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For Whom The Bell Tolls

Ernest Hemingway

Chapters Three–Seven

Epigraph and Chapters One–Two

Chapters Three–Seven, page 2

page 1 of 2

Summary: Chapter Three

Robert Jordan and Anselmo scout out the bridge. Robert Jordan watches a sentry on the bridge through binoculars and notes that he has a “peasant face.” Fascist planes fly overhead, but Robert Jordan lets Anselmo think that they are Republican planes. The two men discuss war and religion. Anselmo likes to hunt but hates killing people, whereas Robert Jordan hates killing animals but is willing to kill people when required. They recall that gypsies and Native Americans both view bears as man’s brothers. Anselmo says that he misses believing in God. Robert Jordan silently resents his mission and thinks about Maria.

On the way back, Robert Jordan and Anselmo meet Agustín, another of Pablo’s band, who stands guard but has forgotten his half of the password. Agustín cautions Robert Jordan to watch his explosives. When they are alone again, Anselmo says that Agustín is trustworthy, but Pablo is “bad.”

Summary: Chapter Four

Back at camp, Robert Jordan brings his backpacks into the cave, where the atmosphere is tense. Pablo says that there is little wine left, so Robert Jordan drinks from his own flask of absinthe. Robert Jordan meets three more band members, Primitivo and the brothers Andrés and Eladio.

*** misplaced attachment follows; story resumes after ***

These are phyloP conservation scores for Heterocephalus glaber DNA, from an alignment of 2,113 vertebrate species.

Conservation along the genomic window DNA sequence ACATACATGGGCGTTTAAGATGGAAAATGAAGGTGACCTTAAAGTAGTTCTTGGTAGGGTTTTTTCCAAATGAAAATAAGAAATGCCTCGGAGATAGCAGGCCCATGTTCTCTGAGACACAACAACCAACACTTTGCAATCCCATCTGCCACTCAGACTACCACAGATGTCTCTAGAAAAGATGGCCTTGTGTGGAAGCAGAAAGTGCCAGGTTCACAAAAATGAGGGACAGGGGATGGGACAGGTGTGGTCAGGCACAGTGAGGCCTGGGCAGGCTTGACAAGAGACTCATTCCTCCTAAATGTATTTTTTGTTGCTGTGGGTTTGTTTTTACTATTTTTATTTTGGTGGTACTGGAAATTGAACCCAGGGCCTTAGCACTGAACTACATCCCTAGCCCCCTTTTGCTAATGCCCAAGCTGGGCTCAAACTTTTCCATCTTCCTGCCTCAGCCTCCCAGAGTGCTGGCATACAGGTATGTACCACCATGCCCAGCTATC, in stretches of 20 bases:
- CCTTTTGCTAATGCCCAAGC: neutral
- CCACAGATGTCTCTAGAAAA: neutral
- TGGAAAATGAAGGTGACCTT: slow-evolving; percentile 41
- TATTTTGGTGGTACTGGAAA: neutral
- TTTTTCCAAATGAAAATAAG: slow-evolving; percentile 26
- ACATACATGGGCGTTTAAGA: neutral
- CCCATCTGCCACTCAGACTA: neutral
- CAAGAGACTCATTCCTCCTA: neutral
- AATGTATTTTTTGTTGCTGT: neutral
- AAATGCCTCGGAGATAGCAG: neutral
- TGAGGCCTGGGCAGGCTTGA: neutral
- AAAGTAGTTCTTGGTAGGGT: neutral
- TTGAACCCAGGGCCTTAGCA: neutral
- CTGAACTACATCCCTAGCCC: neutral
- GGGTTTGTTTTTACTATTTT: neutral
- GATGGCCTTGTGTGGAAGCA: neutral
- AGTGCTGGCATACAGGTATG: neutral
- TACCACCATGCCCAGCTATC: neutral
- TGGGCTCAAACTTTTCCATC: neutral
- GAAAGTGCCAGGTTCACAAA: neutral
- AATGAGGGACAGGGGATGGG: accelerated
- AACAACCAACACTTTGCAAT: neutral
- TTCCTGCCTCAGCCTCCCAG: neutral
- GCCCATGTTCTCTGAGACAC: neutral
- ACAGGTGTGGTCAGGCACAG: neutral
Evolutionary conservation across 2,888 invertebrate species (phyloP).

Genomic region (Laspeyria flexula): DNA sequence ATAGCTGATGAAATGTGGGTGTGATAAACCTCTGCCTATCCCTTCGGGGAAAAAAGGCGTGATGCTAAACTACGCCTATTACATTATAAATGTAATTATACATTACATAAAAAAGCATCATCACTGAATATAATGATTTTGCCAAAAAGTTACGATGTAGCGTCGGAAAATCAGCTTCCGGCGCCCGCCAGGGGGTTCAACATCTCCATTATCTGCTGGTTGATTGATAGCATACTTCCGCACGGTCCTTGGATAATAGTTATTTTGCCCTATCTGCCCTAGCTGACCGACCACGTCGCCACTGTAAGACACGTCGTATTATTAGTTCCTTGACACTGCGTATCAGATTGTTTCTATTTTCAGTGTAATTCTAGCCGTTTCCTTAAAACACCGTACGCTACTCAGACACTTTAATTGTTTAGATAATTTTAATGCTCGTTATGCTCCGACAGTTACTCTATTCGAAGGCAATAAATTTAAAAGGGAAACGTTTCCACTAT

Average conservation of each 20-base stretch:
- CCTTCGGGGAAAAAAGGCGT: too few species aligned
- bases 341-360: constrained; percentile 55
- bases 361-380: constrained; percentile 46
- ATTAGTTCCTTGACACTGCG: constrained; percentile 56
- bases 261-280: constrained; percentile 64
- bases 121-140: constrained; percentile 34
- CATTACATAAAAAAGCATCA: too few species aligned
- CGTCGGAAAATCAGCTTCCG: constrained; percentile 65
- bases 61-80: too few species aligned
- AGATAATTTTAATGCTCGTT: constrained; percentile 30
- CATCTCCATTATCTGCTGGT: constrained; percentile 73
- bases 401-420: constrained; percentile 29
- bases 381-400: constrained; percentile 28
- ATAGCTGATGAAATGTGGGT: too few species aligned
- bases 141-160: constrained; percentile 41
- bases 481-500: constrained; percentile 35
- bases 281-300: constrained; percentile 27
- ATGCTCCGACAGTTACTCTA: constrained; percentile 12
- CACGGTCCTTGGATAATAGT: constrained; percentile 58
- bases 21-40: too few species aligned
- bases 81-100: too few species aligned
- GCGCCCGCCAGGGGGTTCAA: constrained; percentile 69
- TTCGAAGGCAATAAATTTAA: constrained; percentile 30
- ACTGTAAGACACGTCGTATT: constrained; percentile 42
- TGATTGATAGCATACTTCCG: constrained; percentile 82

Pablo announces that he refuses to blow up the bridge. Robert Jordan replies that he and Anselmo will do it alone. Pilar announces that she supports the bridge operation because she supports the Republic. The men back Pilar, and she says that she is the real leader of the group. Pablo gives in sullenly. Robert Jordan shows the others his plans for the bridge. Looking at Pablo, Pilar is momentarily filled with sorrow and foreboding.

Summary: Chapter Five

After dinner, Robert Jordan steps outside the cave into the night air. Inside, Rafael sings a song making fun of Catalans (members of a Spanish ethnic subgroup) but Pablo interrupts him. Rafael joins Robert Jordan outside and says that Robert Jordan should have killed Pablo during the confrontation earlier. Robert Jordan says that he considered it but did not want to risk alienating the other band members.

Meanwhile, Pablo fondly confides in one of his horses. The narrator notes that the horse does not understand what Pablo says.

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